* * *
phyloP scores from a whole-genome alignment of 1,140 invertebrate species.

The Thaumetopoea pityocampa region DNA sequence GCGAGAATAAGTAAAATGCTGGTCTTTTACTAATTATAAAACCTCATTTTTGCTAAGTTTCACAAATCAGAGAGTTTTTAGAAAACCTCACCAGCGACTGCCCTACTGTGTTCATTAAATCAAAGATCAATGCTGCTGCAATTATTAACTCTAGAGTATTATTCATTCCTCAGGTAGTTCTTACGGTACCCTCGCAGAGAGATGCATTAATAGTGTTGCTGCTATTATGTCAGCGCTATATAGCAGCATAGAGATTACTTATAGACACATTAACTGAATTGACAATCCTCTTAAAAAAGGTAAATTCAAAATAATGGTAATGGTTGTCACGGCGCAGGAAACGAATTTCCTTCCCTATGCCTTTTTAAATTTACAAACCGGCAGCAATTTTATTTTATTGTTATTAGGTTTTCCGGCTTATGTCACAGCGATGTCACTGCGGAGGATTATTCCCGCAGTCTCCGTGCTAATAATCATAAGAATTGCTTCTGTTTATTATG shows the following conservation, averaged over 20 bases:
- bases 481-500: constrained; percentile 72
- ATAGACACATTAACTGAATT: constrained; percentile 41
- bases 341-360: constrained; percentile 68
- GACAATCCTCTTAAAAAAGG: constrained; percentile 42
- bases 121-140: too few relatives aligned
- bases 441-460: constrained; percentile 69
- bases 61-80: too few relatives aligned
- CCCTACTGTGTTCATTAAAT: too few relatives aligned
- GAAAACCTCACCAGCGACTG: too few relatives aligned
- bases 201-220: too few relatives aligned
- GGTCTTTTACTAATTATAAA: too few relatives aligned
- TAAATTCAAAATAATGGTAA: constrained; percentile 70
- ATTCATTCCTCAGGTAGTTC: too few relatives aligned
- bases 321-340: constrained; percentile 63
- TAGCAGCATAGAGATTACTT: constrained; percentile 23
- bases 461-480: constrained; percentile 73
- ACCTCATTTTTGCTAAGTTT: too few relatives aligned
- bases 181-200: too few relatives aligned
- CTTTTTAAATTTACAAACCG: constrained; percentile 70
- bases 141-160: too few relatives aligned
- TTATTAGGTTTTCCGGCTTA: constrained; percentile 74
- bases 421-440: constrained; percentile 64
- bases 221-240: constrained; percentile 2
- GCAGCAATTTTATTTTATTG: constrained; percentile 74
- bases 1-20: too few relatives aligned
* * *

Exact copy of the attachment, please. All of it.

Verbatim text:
phyloP scores from a whole-genome alignment of 1,140 invertebrate species.

The Thaumetopoea pityocampa region DNA sequence GCGAGAATAAGTAAAATGCTGGTCTTTTACTAATTATAAAACCTCATTTTTGCTAAGTTTCACAAATCAGAGAGTTTTTAGAAAACCTCACCAGCGACTGCCCTACTGTGTTCATTAAATCAAAGATCAATGCTGCTGCAATTATTAACTCTAGAGTATTATTCATTCCTCAGGTAGTTCTTACGGTACCCTCGCAGAGAGATGCATTAATAGTGTTGCTGCTATTATGTCAGCGCTATATAGCAGCATAGAGATTACTTATAGACACATTAACTGAATTGACAATCCTCTTAAAAAAGGTAAATTCAAAATAATGGTAATGGTTGTCACGGCGCAGGAAACGAATTTCCTTCCCTATGCCTTTTTAAATTTACAAACCGGCAGCAATTTTATTTTATTGTTATTAGGTTTTCCGGCTTATGTCACAGCGATGTCACTGCGGAGGATTATTCCCGCAGTCTCCGTGCTAATAATCATAAGAATTGCTTCTGTTTATTATG shows the following conservation, averaged over 20 bases:
- bases 481-500: constrained; percentile 72
- ATAGACACATTAACTGAATT: constrained; percentile 41
- bases 341-360: constrained; percentile 68
- GACAATCCTCTTAAAAAAGG: constrained; percentile 42
- bases 121-140: too few relatives aligned
- bases 441-460: constrained; percentile 69
- bases 61-80: too few relatives aligned
- CCCTACTGTGTTCATTAAAT: too few relatives aligned
- GAAAACCTCACCAGCGACTG: too few relatives aligned
- bases 201-220: too few relatives aligned
- GGTCTTTTACTAATTATAAA: too few relatives aligned
- TAAATTCAAAATAATGGTAA: constrained; percentile 70
- ATTCATTCCTCAGGTAGTTC: too few relatives aligned
- bases 321-340: constrained; percentile 63
- TAGCAGCATAGAGATTACTT: constrained; percentile 23
- bases 461-480: constrained; percentile 73
- ACCTCATTTTTGCTAAGTTT: too few relatives aligned
- bases 181-200: too few relatives aligned
- CTTTTTAAATTTACAAACCG: constrained; percentile 70
- bases 141-160: too few relatives aligned
- TTATTAGGTTTTCCGGCTTA: constrained; percentile 74
- bases 421-440: constrained; percentile 64
- bases 221-240: constrained; percentile 2
- GCAGCAATTTTATTTTATTG: constrained; percentile 74
- bases 1-20: too few relatives aligned